There are probably more than five, but let’s start there.
- C/C++ — Despite being a really old language, I consider C to be a must— it is the Latin of computer languages (although still very much used compared to Latin). I threw in C++ as I consider C++ mostly an extension of C, albeit a big extension (a C schism). Sure, C++ is all OO friendly, but so is Java and many other languages. Hence, you can learn OO elsewhere. In fact, learning OO and C++ at the same time could lead you to go insane — seriously. C++ is a monstrosity (multiple personality language — I mean multi-paradigm) and very complex. The Stroustrup book on C++ is probably 4 times thicker than the K&R book (even compared to the 2nd edition of K&R, which was thicker than the 1st edition). It probably would take someone ten years to truly master the language. And by the time you master it, they — I mean HE, and we all know to whom I am referring — will add 100 more things to it. Often when one needs to write code in C, C++ wouldn’t be a good substitute anyway. C++ has its strengths though, in particular, it is well suited for GUI and game development and, as such, Microsoft has strongly adopted it. C/C++ is one of the approved languages at Google as well.
- Java — Java, despite also being a rather old language, keeps getting reborn — it must have done something good in a former life. Thanks in part to Scala and Clojure (a dialect of Lisp) — both functional-friendly languages — and other functional languages on the JVM, Java gets the benefit. Java might be the new COBOL of business programming, as it is so dominant in the enterprise, but it is a great language despite being a bit noun-heavy and verbose. I suspect Scala won’t replace Java, rather Java will continue to develop more Scala-like features (i.e., functional stuff) — as is currently happening. Java is also one of the approved languages at Google. Java is loved in the enterprise. It is a rather fast language as the JVM has got a lot of researchers working on it. It’s used extensively on the server for larger enterprises as it is very fast and secure. It’s also hard to break code on it. The Java code you write will be very well managed by the JVM — like that nanny who took great care of you while your mother was off jet-setting the world with Rico Suave. Since the JVM has garbage collection, no need to stress about malloc/new and free/delete and pointer issues. Of course with Android adopting Java, you will be able to break into the mobile app world if you so desire. Maybe you will be put in charge of sending those annoying push notifications.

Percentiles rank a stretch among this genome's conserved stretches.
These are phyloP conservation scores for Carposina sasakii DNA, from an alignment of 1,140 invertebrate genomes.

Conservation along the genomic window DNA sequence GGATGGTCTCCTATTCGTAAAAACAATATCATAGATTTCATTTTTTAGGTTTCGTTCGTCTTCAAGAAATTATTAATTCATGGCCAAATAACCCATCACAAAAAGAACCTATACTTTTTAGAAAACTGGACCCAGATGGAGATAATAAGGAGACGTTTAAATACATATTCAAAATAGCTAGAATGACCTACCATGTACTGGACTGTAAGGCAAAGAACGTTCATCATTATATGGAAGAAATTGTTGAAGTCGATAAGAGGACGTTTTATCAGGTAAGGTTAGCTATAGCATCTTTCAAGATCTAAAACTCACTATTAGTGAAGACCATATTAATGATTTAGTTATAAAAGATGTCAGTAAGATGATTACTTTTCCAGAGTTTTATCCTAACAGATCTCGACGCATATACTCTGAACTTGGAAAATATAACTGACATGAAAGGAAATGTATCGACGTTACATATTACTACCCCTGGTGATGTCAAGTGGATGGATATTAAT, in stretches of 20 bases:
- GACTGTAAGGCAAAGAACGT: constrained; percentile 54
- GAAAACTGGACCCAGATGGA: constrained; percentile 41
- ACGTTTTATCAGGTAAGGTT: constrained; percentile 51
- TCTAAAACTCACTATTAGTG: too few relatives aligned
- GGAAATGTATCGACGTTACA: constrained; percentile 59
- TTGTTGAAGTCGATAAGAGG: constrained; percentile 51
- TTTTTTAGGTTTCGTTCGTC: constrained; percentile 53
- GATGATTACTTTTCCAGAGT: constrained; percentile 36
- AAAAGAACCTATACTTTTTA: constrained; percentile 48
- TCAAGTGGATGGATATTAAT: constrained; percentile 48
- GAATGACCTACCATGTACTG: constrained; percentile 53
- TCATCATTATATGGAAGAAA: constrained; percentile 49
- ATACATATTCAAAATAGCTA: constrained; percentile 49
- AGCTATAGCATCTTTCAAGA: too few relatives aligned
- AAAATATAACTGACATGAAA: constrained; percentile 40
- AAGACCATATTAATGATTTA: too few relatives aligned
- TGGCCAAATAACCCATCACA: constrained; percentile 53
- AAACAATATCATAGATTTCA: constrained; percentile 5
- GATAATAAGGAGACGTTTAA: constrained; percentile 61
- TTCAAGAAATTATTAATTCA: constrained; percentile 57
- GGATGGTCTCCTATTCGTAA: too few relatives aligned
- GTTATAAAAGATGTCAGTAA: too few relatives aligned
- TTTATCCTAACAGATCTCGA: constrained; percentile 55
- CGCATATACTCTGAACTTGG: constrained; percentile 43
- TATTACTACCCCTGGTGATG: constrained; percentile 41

- C# — Backed by Microsoft, it is the most used language on the CLR (usurping ). I believe knowing this language will certainly make you more marketable. The good news if you know Java, you are pretty close to C# (excluding the .NET specifics, oh, and there are many). C#, in my opinion, is a little “nicer” of a language over Java, but they are very similar — I like to personify languages, sue me. Also the good news is if you know C#, you can more easily program on the CLR in any language because you will be comfortable with .NET — as comfortable as a stripper at a nude beach in France.